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Part 4: COVID-19 and the Economy

Welcome to the 4th and final chapter of our debate and thank you for sticking around until the end! Quick recap: I’m discussing the differences between action taken on the Coronavirus epidemic and action taken (or not taken) on the climate emergency. So far we’ve looked at (1) the imminent fear of death, (2) how current each threat is and (2) the media. For the fouth and final section I’ll investigate ‘money’ as a driving factor for government action (or inaction).

4. Economic impact

More often than not, governments hold ‘the economy’ as the holy grail; the one factor that should be preserved in the face of any threat. Of course, a healthy economy is necessary to keep the country running, but too often governments look at short-term economic gain rather than looking to the future.


We are yet to fully understand the global economic impact COVID-19. But, you may have already noticed some changes…have you checked out the price of petrol lately? My local petrol station was selling unleaded E10 for $1.13/L! That’s unheard of. Quarantine, social isolation, travel bans and factory closure have reduced the demand for coal and gas. This is a classic example of price matching demand. There is talk that this could trigger an economic ‘reset’. But, what would this look like?

World leaders are aspiring to ‘return-to-normal’ following the pandemic. But, “Normal created a climate change timebomb that may make the economic consequences of coronavirus look mild by comparison.” Normal also “caused the mass destruction of ecosystems, human desperation for animal protein and increased human-wildlife contact”, ultimately leading to the contraction and spread of diseases such as Ebola and COVID-19.

“Despite current economic weaknesses, policymakers should not slow the transition to sustainable and low-carbon development actions”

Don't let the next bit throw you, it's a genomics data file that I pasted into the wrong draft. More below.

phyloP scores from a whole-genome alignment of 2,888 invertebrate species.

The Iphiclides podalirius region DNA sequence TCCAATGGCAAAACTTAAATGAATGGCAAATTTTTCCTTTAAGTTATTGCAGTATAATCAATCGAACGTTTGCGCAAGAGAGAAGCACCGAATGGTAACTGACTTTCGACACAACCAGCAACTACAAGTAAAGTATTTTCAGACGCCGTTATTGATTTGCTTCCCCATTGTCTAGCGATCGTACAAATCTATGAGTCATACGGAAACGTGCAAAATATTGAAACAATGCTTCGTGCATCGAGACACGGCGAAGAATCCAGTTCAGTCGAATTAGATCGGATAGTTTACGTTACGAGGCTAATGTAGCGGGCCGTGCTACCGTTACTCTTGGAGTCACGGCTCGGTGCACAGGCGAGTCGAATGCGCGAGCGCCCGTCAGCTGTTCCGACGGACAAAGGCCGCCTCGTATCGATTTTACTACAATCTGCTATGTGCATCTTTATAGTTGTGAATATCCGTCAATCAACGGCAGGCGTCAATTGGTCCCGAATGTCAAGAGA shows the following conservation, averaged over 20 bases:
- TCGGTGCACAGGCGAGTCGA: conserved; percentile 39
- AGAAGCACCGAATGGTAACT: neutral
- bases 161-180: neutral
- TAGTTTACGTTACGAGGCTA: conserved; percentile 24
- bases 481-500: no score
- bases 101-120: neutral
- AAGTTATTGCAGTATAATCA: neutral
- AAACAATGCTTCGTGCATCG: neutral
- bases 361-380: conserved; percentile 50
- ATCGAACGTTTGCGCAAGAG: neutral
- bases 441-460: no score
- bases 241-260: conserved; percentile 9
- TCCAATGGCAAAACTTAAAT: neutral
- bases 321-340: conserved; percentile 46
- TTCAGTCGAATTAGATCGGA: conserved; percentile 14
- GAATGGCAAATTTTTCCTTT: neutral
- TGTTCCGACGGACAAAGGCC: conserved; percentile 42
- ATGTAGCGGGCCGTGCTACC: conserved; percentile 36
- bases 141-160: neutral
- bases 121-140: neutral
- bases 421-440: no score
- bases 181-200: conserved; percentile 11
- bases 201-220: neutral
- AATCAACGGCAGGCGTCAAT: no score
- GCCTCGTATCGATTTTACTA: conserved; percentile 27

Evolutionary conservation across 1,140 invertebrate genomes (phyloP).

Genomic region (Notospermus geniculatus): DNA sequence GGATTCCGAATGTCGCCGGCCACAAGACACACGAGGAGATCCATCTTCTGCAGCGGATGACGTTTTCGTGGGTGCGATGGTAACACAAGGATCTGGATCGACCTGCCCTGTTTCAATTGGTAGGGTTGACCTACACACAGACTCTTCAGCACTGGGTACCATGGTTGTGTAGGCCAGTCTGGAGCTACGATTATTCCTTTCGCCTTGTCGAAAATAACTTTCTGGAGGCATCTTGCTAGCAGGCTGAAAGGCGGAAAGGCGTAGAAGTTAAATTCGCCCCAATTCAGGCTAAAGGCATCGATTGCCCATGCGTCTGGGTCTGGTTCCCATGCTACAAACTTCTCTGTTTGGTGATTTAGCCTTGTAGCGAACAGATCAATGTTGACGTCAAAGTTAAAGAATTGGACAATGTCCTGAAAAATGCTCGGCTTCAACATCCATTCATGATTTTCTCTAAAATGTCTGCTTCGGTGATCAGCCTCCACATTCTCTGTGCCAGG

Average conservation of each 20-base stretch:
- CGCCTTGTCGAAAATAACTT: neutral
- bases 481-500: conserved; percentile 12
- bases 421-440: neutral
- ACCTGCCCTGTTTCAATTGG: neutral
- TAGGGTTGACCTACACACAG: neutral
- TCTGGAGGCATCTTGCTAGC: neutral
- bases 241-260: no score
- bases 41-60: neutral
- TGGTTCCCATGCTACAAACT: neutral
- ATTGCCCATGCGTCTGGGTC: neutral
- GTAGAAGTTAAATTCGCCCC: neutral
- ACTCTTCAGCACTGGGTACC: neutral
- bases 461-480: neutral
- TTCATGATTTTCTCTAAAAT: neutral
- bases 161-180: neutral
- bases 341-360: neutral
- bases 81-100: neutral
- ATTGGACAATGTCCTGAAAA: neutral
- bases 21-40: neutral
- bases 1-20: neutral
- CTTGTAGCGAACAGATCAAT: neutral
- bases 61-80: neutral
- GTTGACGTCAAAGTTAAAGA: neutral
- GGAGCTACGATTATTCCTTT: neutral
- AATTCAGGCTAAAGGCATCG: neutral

– United Nations Economic and Social Survey of Asia and the Pacific 2020

This period of low oil production could be the ideal time to impose strict carbon pricing schemes and fossil fuel reduction subsidies. In simple terms, if we implement schemes now, that force companies to pay more for fossil fuel production, companies may be less inclined to go back to the business-as-usual scenario. Governments should also harness their energies into renewable projects so that when this pandemic subsides we can step forward into a ‘green’ future.

But, with death tolls in the US passing 20,400 and Italy close behind with 19,900, it is unlikely that a ‘green’ future will be the current priority for world leaders.

The Climate Emergency

Snapshot taken from Amnesty International web page on climate action.

Majority of Australians are concerned about climate change. In fact, of the 54,000+ people who participated in the recent ‘Australia Talks‘ survey, 72% listed climate change as their leading worry, and 60% think immediate action is needed.

Me marching with students and friends from the University of Sydney’s Sustainable Ocean Alliance at the School Strike 4 Climate in March 2019. 30,000 people showed their support in Sydney alone.

There’s no doubt that taking action will be expensive. It will require the building of renewable energy sources such as wind farms, and hydroelectric dams, training of new staff to work with these technologies, job loss of staff working in non-renewable power. But what are the long-term gains?

WHO estimated that the benefit of reducing emissions would be equivalent to US$ 244,564 billion. BILLION. A further US$ 34.3 billion would be saved by the reduced need to treat climate-related illnesses.

We also have to weight up the costs of not acting on the climate emergency. How many people will be displaced when sea levels rise and floods become more severe? When countries near the equator become too hot to survive? What will it cost to re-home and help the tens of thousands of cliamte refugees? These costs alone could send the world into economic break-down.

Do you know a climate refugee? You Will. - ELEVATE


I think COVID-19 and the climate emergency both pose terrifying threats and the response to both needs to be just as strong. This pandemic could be just the beginning. As temperatures warm and disease-carrying insects migrate out of their normal geographic area, diseases will rapidly spread to new areas. Now that the world has witnessed such a terrifying scenario, perhaps they will be more motivated to prevent another similar outbreak.

In the past months we have also seen how easily factories can be shut-down and emissions reduced. If we start progressing towards renewable energy now, we can’t significant decrease the emissions of greenhouse gasses when the pandemic is over. I hold onto the vain hope that once this pandemic is over and life returns to normal, people and governments will begin to take immediate action on the climate emergency.


Published by busybeebella

An energetic and enthusiastic young writing passionate about scientific communication.

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